Thursday 26th March 2015
Q What is Senet Group?
Loosely modelled on the Portman Group, the self-regulatory body in the alcohol industry, the Senet Group has three major purposes: to help fulfil our members’ commitment to social responsibility; to hold members to account for compliance with codes of good practice; and to work with members, government and regulators to find mutually acceptable solutions to minimise problem gambling
Q Who runs the group?
We have five directors on the board, which I chair. Three of those five, including myself, are completely independent of the industry. Our background is in regulation and public service; for example, I am a Civil Service Commissioner, Suzanne McCarthy is the UK’s Immigration Services Commissioner and Gillian Wilmot is a member of the Industrial Development Advisory Board. The two other directors represent gambling operators in membership.
Q Why is an industry self-regulator needed?
The public has been particularly concerned about the possible impact of gambling advertising on children and young people. Senet Group members – William Hill, Ladbrokes, Coral and Paddy Power – have responded by voluntarily banning certain types of advertising which may most affect this group. So, for example, member companies have agreed not to advertise free bet and free money sign-up offers on television before the 9pm ‘watershed’. Alongside that, members with UK betting shops have also committed to withdraw all advertising of gaming machines from shop windows, and to devote 20 per cent of window space to messages about responsible gambling.
Those voluntary advertising measures go beyond those required by Government and the UK regulator, the Gambling Commission. And our role in enforcing compliance with those commitments should help to strengthen public confidence.
Q How can you be independent as a regulator if your funding comes from the industry?
If funding did not come from the industry, it would have to be the taxpayer who provided the finance so which is better? Besides, the weighting of the board also provides that independence.
Q Only four of the big bookmakers have signed up to Senet so why do you not have wider membership?
Understandably, other gambling operators wanted to see how we would operate before committing themselves, but I would be surprised if we did not have quite a few more members by this time next year.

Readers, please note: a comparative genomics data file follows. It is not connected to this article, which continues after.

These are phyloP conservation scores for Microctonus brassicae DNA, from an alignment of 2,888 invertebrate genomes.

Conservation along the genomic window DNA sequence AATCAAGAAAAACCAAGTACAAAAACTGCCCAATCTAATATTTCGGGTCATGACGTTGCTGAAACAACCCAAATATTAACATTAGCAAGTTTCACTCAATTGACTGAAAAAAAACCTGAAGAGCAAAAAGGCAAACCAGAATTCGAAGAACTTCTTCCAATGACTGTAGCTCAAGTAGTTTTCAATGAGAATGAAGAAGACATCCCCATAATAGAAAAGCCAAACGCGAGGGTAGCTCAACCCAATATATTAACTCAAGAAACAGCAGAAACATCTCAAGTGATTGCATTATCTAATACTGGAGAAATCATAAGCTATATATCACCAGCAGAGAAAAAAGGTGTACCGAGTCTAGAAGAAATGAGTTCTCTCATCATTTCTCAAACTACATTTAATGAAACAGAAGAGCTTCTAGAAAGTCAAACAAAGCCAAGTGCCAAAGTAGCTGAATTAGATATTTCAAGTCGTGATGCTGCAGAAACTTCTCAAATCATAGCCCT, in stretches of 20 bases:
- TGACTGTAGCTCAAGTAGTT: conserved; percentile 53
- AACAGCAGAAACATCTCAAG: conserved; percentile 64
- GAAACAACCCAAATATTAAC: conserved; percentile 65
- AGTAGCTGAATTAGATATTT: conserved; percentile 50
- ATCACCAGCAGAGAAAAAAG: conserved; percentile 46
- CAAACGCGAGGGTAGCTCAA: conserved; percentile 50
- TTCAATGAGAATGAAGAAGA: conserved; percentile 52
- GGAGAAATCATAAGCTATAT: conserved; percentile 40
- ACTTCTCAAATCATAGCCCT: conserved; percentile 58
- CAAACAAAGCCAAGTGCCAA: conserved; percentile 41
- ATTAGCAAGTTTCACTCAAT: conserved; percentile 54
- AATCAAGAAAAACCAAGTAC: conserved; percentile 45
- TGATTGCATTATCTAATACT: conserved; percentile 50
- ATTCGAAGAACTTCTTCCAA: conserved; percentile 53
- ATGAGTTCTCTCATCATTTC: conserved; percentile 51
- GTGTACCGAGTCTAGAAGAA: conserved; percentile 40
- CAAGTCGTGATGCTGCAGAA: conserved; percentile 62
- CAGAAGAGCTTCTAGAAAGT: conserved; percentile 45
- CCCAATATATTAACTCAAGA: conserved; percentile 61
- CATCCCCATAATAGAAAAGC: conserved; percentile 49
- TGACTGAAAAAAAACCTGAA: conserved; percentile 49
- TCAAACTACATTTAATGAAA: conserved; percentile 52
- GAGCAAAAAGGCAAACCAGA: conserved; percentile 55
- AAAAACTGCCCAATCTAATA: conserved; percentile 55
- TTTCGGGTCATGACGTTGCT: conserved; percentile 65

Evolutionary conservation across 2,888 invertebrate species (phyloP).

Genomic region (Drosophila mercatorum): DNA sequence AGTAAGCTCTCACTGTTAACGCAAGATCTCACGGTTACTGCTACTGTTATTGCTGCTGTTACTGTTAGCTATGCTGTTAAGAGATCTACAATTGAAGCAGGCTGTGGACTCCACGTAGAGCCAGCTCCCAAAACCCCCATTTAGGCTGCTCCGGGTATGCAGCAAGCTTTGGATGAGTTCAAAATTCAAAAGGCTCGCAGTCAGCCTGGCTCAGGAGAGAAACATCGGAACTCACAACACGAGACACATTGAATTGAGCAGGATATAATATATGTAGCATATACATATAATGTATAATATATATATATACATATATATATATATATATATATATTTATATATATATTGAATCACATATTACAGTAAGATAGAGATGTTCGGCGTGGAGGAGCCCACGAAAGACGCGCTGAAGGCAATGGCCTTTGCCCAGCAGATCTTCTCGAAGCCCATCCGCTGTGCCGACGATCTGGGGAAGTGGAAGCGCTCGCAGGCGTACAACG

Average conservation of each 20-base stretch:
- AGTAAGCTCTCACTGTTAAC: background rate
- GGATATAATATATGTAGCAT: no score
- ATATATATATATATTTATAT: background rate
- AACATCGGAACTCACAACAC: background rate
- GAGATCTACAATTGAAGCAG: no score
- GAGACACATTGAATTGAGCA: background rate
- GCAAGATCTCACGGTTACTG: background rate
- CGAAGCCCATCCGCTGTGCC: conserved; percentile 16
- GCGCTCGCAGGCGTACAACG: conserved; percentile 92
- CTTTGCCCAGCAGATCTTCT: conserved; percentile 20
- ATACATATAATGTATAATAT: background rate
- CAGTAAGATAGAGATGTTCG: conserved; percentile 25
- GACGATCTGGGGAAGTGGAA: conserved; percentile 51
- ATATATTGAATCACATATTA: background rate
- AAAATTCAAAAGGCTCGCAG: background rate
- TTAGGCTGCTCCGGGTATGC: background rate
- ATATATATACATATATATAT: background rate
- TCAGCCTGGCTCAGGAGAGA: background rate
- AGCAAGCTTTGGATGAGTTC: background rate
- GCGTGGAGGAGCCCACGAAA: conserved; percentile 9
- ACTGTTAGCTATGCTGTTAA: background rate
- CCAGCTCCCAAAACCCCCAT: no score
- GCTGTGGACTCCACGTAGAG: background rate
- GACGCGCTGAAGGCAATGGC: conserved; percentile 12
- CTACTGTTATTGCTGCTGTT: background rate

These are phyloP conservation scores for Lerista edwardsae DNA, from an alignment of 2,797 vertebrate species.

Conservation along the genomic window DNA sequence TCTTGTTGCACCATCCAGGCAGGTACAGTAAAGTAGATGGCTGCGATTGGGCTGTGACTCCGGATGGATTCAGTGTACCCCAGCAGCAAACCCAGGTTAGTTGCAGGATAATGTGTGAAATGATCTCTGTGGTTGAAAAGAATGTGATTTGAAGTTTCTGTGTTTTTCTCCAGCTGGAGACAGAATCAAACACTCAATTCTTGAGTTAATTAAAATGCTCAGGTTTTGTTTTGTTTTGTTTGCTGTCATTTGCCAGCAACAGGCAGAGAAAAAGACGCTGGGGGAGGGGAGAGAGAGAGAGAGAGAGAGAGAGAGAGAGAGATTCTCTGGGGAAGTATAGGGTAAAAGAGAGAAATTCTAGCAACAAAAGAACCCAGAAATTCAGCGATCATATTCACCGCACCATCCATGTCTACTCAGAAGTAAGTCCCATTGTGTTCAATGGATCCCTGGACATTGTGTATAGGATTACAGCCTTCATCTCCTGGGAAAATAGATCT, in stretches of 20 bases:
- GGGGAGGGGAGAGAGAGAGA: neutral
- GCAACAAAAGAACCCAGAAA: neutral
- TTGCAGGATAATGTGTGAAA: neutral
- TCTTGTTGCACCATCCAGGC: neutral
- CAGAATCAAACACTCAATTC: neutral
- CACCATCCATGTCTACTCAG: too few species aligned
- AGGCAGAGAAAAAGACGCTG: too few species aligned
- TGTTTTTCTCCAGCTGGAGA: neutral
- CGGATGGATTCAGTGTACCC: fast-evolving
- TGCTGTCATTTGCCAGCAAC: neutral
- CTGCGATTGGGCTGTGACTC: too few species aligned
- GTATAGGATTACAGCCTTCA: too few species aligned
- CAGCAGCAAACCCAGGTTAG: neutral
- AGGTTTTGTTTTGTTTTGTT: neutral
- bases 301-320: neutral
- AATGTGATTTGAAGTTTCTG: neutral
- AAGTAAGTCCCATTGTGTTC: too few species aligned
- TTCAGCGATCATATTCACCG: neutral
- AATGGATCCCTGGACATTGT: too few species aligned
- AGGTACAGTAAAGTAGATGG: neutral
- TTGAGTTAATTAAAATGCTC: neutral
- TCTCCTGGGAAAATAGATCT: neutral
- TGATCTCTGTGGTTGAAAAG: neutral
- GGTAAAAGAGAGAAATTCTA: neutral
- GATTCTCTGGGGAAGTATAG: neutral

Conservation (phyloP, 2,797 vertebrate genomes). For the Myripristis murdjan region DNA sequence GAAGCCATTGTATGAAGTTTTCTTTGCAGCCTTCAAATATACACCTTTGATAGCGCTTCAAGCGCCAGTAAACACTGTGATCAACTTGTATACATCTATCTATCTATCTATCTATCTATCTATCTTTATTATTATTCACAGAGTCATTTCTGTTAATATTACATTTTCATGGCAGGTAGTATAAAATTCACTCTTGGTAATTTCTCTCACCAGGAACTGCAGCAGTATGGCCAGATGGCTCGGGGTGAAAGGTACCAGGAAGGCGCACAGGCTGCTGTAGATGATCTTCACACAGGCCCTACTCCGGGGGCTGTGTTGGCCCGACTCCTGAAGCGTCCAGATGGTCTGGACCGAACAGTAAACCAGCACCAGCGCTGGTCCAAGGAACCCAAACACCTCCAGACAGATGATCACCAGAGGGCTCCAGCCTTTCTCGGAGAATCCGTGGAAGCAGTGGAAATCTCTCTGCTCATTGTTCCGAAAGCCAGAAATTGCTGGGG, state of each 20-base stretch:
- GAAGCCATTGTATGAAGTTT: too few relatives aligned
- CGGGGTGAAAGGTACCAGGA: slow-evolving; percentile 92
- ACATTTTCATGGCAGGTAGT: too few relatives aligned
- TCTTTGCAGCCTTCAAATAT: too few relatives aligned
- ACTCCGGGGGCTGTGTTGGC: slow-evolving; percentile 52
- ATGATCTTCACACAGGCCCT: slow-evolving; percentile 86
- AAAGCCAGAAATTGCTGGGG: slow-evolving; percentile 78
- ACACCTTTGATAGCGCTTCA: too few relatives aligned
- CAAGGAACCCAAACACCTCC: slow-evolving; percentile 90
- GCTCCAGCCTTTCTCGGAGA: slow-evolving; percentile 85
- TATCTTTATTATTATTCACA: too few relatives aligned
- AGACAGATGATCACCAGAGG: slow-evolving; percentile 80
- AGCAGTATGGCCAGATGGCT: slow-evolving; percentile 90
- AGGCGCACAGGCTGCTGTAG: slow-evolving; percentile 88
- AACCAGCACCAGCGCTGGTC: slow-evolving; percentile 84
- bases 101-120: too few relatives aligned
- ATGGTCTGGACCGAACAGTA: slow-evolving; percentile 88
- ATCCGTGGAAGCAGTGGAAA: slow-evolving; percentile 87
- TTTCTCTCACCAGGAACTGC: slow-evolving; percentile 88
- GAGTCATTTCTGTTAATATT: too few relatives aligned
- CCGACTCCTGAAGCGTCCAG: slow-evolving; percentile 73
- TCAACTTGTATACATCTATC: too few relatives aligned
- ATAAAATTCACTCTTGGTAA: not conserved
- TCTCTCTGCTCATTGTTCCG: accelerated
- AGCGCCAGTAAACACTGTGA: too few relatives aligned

Q What are you doing to prevent problem gambling more widely?
We are running a £2 million advertising campaign on television, on radio, in press and online. Lots of people enjoy a bit of gambling, but for a minority it can get out of hand.
We are giving people five tips to avoid problems: set your limits at the start; only bet what you can afford; never chase your losses; do not bet if you are getting angry; and never put betting before your friends.
Our main message is: “When the Fun Stops, Stop”. All our members are carrying that message on their own advertising, and we are signposting people to GambleAware.co.uk for advice and support.
Q What is your stance on fixed-odds betting terminals (FOBTs) which some campaigners have called “the crack cocaine of gambling”?
Gaming machines may be in the limelight now, but problem gambling is associated with all types of betting and gaming. We aim to help reduce people losing control of their gambling wherever it may occur.
Q Would not the advertising money be better spent on treatment?
The campaign is designed to help prevent problem gambling. If we can achieve that, it will be incredibly valuable, reducing the amount of treatment necessary, with all the costs and personal distress involved. Government and the Gambling Commission welcome that.
Q How will you know if your advertising is effective?
We are investing in research to monitor changes in awareness, attitudes and behaviour. We are not expecting immediate results because it takes time to change the culture. But I believe we have already made an impact.